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In three days, he would have been a graduate, en route to study electrical engineering in college. He was funny, smart, and captivated by robotics, “…honestly the sweetest kid I ever met,” said a classmate. He was friendly and modest and his character is all about protecting and helping people. Even his father wasn’t surprised to learn that when a gunman burst through the door of his British literature class at the STEM School, in Denver, Colorado's Highlands Ranch, 18-year-old Kendrick Castillo rushed the shooter, giving fellow students time to bolt for safety or take cover under desks.
"The best kid in the world,” said John Castillo of his only child.
Kendrick might have invented the robot capable of performing doctor-assisted surgeries in remote places. He might have figured out how to bring water to areas plagued by drought. He might have become a hero for correcting humanity’s current crash course with climate change. He had a his whole future ahead of him.
Now, he’s yet another victim in the epidemic of gun-violence gripping the USA.
Sadly, Kendrick isn’t the only selfless student hero, willing to face-down a school shooter this year. Another STEM senior, Brendan Bialy, was also a made a sudden hero on 8 May 2019 when he subdued one of the gunmen. And just last month at the University of North Carolina at Charlotte, 21-year-old student, Riley Howell, died while tackling a gunman, also buying his classmates crucial moments to escape.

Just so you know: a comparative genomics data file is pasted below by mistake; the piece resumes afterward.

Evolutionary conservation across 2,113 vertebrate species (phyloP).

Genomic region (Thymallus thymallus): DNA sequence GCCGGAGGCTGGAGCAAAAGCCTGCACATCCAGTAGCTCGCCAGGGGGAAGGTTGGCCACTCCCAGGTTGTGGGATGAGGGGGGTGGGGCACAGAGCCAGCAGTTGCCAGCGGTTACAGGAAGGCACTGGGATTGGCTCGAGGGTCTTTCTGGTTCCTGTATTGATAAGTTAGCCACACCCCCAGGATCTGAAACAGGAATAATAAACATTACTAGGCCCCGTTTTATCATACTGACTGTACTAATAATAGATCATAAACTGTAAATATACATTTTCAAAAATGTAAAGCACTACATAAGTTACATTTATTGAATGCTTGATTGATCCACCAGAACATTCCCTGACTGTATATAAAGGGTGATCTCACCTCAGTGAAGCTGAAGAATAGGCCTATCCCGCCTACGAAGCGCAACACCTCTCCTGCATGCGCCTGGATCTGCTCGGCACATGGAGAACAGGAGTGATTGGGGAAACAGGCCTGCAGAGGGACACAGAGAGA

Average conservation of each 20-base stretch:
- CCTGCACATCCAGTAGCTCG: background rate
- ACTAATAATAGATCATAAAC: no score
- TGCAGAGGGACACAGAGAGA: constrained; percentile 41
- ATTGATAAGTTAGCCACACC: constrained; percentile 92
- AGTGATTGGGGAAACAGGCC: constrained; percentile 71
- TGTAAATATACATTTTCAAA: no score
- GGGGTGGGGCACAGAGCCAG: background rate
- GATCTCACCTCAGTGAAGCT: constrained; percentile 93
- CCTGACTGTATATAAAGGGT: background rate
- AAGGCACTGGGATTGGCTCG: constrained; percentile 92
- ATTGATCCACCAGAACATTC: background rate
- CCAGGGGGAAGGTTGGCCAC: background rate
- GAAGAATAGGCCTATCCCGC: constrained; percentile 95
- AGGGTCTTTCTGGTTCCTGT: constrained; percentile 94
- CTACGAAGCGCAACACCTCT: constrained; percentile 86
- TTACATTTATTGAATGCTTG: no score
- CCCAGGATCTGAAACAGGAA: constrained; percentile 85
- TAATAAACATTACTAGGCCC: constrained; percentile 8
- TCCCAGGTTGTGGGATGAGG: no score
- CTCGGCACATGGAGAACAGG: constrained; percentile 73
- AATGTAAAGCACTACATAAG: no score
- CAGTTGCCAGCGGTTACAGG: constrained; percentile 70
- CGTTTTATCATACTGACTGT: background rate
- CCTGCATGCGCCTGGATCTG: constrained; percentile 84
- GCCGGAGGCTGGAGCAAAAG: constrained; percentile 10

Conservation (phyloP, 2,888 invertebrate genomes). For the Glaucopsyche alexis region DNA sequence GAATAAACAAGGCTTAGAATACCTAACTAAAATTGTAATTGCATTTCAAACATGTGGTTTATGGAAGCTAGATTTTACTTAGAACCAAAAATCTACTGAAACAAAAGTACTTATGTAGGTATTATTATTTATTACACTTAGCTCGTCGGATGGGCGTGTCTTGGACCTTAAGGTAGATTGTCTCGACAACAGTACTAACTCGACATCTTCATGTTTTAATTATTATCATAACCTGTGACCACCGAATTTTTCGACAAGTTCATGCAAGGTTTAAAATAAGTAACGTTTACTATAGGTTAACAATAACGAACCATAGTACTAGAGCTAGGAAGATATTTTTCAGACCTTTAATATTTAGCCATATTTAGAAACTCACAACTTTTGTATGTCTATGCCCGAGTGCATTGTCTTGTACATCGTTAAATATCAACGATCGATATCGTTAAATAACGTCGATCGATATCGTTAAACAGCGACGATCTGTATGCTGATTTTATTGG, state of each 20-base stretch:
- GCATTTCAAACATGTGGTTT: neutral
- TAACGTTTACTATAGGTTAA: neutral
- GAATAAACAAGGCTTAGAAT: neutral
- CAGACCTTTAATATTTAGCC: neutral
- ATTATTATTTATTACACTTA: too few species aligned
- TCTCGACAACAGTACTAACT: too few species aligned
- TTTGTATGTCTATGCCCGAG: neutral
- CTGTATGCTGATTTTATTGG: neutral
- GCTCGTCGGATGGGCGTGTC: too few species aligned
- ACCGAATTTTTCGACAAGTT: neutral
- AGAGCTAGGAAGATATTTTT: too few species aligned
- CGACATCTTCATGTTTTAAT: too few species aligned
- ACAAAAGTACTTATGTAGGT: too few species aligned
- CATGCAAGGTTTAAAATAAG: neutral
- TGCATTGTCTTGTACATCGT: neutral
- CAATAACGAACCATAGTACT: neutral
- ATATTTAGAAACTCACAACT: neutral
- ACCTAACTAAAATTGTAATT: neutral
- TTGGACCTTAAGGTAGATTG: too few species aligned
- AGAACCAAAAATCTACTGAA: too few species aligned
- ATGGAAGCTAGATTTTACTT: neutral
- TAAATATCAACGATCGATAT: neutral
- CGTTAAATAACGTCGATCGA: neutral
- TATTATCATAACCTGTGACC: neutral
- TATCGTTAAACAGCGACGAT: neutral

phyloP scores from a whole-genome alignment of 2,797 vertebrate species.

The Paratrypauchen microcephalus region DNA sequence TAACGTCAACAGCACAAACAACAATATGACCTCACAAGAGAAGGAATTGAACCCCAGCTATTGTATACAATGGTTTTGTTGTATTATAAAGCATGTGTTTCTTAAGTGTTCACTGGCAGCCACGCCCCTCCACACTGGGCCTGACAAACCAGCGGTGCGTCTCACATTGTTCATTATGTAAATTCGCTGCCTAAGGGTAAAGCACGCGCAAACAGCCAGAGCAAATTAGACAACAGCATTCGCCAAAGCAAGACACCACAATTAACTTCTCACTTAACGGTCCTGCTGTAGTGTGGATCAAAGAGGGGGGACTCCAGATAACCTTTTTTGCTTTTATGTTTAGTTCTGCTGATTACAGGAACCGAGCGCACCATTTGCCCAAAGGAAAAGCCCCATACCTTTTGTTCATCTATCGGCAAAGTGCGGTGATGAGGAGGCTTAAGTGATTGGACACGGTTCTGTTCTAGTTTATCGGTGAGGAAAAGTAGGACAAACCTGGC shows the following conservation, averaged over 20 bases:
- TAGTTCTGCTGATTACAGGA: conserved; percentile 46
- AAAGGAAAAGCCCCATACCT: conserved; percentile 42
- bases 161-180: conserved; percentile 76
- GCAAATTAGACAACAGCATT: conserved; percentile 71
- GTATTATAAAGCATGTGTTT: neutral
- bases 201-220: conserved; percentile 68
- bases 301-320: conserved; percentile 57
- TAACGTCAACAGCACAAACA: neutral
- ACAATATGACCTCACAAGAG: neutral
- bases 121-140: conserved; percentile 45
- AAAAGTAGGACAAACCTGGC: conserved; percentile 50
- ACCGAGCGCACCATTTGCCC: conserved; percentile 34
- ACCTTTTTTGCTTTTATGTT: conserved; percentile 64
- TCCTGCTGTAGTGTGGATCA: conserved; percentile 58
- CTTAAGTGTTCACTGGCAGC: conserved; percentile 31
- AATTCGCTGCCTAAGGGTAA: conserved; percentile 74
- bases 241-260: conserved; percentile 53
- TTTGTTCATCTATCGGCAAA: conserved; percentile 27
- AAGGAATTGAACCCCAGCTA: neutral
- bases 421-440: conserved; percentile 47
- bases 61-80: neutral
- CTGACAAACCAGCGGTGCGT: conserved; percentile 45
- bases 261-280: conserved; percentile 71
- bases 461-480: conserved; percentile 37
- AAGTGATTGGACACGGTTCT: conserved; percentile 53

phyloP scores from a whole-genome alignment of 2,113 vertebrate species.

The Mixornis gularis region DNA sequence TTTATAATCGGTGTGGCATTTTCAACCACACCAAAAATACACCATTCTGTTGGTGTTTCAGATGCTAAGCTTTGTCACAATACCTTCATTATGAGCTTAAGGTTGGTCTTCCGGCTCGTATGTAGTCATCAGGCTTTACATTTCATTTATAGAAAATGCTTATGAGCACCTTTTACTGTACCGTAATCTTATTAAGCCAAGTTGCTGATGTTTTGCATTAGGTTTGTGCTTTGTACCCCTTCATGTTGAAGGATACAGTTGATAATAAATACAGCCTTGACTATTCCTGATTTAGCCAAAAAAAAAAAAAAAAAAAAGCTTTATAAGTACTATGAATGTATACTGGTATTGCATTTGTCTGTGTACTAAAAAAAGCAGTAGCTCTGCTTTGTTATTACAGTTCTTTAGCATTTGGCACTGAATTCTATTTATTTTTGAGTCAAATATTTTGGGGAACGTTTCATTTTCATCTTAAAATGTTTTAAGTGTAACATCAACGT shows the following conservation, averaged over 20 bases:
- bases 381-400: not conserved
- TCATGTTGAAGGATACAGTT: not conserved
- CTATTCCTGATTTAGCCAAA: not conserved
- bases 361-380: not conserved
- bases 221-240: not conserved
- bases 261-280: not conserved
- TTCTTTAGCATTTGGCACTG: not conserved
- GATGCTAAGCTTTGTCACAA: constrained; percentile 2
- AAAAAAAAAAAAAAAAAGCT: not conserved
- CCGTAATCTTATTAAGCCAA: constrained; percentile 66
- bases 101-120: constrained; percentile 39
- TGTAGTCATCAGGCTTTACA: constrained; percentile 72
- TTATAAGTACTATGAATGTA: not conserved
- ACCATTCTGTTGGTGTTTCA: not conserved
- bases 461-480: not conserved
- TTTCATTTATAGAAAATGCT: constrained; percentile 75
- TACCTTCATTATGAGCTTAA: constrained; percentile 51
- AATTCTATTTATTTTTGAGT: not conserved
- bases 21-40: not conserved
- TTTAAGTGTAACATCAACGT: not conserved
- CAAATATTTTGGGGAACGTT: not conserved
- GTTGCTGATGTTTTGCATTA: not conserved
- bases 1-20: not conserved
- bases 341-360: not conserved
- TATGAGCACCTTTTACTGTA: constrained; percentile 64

The STEM School is located just 5 miles (8km) from Columbine High School, the site of one of the USA's most notorious shootings. That shooting took place 20 years ago. It should have been the last.
But school shootings in the USA continue. Why? How can the “greatest country on earth” tolerate #kidskillingkids? When will this nightmare end? RIP Kendrick Castillo. You will be missed.